Nathaniel Buteyn, Ph.D.

Nathaniel Buteyn, Ph.D.
Postdoctoral fellow, Triche Laboratory


Dr. Nathaniel Buteyn earned his Ph.D. in molecular, cellular and developmental biology from Ohio State University and his B.S. in biotechnology from Calvin College. His graduate work focused on the development of novel immunotherapies for the treatment of acute myeloid leukemia. These included inducing fratricidal blast-to-blast killing utilizing anti-CD38 monoclonal antibody Daratumumab in conjunction with all-trans retinoic acid and the reactivation of innate immunity/NK cell cytotoxicity through activation of the intracellular pathogen recognition receptor NOD2 with a synthetic bacterial peptide, muramyl tripeptide phosphatidylethanolamine. Dr. Buteyn’s lab skills include mammalian cell culture, murine drug models, qPCR, Western blots, cytotoxicity assays and flow cytometry. In 2020, he joined the lab of Dr. Tim Triche, Jr., as a postdoctoral fellow.


Current research focus

Dr. Buteyn’s research focuses on identification and characterization of distinct immunophenotypes that define subsets of poor-risk and/or relapsed/refractory pediatric leukemias. Tailoring treatments based on these subsets, in addition to aberrant metabolic and developmental pathways, may provide novel therapeutic avenues for treating at-risk patients while reimagining the conventional classification of disease based on cytogenetics.

Education & Training

Ph.D. in molecular, cellular and developmental biology, Ohio State University
Thesis: Role of innate immunity activators in the treatment of acute myeloid leukemia (Advisor: Susheela Tridandapani, Ph.D.)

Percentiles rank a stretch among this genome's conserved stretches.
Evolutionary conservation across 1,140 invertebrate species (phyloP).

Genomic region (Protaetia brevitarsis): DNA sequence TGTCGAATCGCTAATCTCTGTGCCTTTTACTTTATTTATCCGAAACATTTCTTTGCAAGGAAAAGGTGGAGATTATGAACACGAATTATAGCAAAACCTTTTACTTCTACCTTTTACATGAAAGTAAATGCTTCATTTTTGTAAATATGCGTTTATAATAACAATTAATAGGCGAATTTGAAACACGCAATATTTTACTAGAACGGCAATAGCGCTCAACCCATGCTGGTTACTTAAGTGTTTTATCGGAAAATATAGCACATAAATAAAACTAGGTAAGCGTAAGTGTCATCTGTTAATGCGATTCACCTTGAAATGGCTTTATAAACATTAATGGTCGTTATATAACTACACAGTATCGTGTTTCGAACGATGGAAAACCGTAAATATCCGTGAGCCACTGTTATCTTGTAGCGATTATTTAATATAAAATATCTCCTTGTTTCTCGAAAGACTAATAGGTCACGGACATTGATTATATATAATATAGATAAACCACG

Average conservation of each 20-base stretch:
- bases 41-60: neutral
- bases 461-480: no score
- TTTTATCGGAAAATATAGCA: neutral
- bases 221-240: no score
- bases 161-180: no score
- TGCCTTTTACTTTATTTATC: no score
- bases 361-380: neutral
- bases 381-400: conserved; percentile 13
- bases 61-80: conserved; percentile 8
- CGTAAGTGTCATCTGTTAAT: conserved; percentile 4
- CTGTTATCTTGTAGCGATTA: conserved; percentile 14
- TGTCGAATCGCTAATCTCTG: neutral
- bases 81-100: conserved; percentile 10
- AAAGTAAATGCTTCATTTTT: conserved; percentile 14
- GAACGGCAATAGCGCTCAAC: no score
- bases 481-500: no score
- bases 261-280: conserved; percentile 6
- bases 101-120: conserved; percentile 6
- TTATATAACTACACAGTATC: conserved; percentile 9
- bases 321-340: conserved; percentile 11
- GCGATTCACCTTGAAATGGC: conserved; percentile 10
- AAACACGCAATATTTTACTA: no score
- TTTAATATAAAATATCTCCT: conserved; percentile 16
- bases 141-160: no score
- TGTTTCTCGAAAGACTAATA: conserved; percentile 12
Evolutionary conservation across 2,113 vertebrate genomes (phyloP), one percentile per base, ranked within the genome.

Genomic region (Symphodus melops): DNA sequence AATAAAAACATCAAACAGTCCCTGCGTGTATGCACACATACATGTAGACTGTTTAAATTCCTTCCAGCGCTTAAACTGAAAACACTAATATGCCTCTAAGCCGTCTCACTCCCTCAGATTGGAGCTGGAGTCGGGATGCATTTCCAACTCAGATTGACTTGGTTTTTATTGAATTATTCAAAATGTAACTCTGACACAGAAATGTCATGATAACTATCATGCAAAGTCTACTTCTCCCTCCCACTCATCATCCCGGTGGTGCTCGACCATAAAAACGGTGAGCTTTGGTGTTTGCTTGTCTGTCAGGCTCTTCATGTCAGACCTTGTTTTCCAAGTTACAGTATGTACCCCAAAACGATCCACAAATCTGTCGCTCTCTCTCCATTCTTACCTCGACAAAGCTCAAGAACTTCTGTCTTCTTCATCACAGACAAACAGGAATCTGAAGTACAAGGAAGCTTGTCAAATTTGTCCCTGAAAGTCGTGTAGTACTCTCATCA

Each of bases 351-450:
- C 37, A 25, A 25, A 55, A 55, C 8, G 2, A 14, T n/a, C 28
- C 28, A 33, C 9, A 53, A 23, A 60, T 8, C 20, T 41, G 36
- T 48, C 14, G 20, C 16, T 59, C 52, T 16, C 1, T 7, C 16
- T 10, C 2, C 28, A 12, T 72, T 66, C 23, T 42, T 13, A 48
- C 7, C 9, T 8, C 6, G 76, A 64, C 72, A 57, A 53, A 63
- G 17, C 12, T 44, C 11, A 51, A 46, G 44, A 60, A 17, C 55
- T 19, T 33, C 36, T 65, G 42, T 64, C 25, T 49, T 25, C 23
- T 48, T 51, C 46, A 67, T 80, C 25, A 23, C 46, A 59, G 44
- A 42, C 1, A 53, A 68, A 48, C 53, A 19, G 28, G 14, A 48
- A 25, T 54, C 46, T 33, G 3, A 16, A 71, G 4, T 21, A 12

B.S. in biotechnology, Calvin College


To view a list of selected publications click below.

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Buteyn NJ, Santhanam R, Merchand-Reyes G, Murugesan RA, Dettorre GM, Byrd JC, Sarkar A, Vasu S, Mundy-Bosse BL, Butchar JP, Tridandapani S. 2020. Activation of the intracellular pattern recognition receptor NOD2 promotes acute myeloid leukemia (AML) cell apoptosis and provides a survival advantage in an animal model of AMLJ Immunol 204(7):1988–1997.

Merchand-Reyes G, Robledo-Avila FH, Buteyn NJ, Gautam S, Santhanam R, Fatehchand K, Mo X, Partida-Sanchez S, Butchar JP, Tridandapani S. 2019. CD31 acts as a checkpoint molecule and is modulated by FcγR-mediated signaling in monocytes. J Immunol 203(12):3216–3224.

Buteyn NJ, Fatehchand K, Santhanam R … Tridandapani S. 2018. Anti-leukemic effects of all-trans retinoic acid in combination with Daratumumab in acute myeloid leukemiaInt Immunol 30(8):375–383

Fatehchand K, McMichael EL, Reader BF … Buteyn NJ … Tridandapani S. 2016. Interferon-γ promotes antibody-mediated fratricide of acute myeloid leukemia cellsJ Biol Chem 291(49):25656–25666.